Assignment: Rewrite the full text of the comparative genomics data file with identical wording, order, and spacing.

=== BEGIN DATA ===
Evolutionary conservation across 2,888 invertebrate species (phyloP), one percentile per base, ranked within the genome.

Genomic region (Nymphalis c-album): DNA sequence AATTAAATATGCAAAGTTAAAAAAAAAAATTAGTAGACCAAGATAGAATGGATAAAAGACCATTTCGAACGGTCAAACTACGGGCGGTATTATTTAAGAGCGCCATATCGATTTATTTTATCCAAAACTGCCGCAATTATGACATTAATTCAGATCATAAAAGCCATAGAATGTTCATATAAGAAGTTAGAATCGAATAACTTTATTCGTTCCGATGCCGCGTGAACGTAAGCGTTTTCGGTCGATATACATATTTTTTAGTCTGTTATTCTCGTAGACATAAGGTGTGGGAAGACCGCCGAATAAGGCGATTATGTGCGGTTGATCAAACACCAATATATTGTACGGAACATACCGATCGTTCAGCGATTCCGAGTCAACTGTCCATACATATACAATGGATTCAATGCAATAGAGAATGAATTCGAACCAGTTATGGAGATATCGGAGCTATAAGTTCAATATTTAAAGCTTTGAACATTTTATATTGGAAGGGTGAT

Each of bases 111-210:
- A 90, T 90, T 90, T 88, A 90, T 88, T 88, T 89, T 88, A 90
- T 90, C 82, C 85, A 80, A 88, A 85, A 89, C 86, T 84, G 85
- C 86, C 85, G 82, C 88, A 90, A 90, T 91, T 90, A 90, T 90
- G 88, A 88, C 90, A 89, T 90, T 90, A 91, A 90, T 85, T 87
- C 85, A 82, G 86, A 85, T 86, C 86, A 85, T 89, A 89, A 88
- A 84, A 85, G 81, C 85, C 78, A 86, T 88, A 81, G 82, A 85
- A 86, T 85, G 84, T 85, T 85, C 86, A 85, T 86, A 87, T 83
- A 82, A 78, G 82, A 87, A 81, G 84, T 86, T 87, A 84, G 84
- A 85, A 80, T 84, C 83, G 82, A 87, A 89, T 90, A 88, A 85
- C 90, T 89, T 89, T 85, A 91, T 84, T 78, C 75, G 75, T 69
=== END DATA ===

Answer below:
Evolutionary conservation across 2,888 invertebrate species (phyloP), one percentile per base, ranked within the genome.

Genomic region (Nymphalis c-album): DNA sequence AATTAAATATGCAAAGTTAAAAAAAAAAATTAGTAGACCAAGATAGAATGGATAAAAGACCATTTCGAACGGTCAAACTACGGGCGGTATTATTTAAGAGCGCCATATCGATTTATTTTATCCAAAACTGCCGCAATTATGACATTAATTCAGATCATAAAAGCCATAGAATGTTCATATAAGAAGTTAGAATCGAATAACTTTATTCGTTCCGATGCCGCGTGAACGTAAGCGTTTTCGGTCGATATACATATTTTTTAGTCTGTTATTCTCGTAGACATAAGGTGTGGGAAGACCGCCGAATAAGGCGATTATGTGCGGTTGATCAAACACCAATATATTGTACGGAACATACCGATCGTTCAGCGATTCCGAGTCAACTGTCCATACATATACAATGGATTCAATGCAATAGAGAATGAATTCGAACCAGTTATGGAGATATCGGAGCTATAAGTTCAATATTTAAAGCTTTGAACATTTTATATTGGAAGGGTGAT

Each of bases 111-210:
- A 90, T 90, T 90, T 88, A 90, T 88, T 88, T 89, T 88, A 90
- T 90, C 82, C 85, A 80, A 88, A 85, A 89, C 86, T 84, G 85
- C 86, C 85, G 82, C 88, A 90, A 90, T 91, T 90, A 90, T 90
- G 88, A 88, C 90, A 89, T 90, T 90, A 91, A 90, T 85, T 87
- C 85, A 82, G 86, A 85, T 86, C 86, A 85, T 89, A 89, A 88
- A 84, A 85, G 81, C 85, C 78, A 86, T 88, A 81, G 82, A 85
- A 86, T 85, G 84, T 85, T 85, C 86, A 85, T 86, A 87, T 83
- A 82, A 78, G 82, A 87, A 81, G 84, T 86, T 87, A 84, G 84
- A 85, A 80, T 84, C 83, G 82, A 87, A 89, T 90, A 88, A 85
- C 90, T 89, T 89, T 85, A 91, T 84, T 78, C 75, G 75, T 69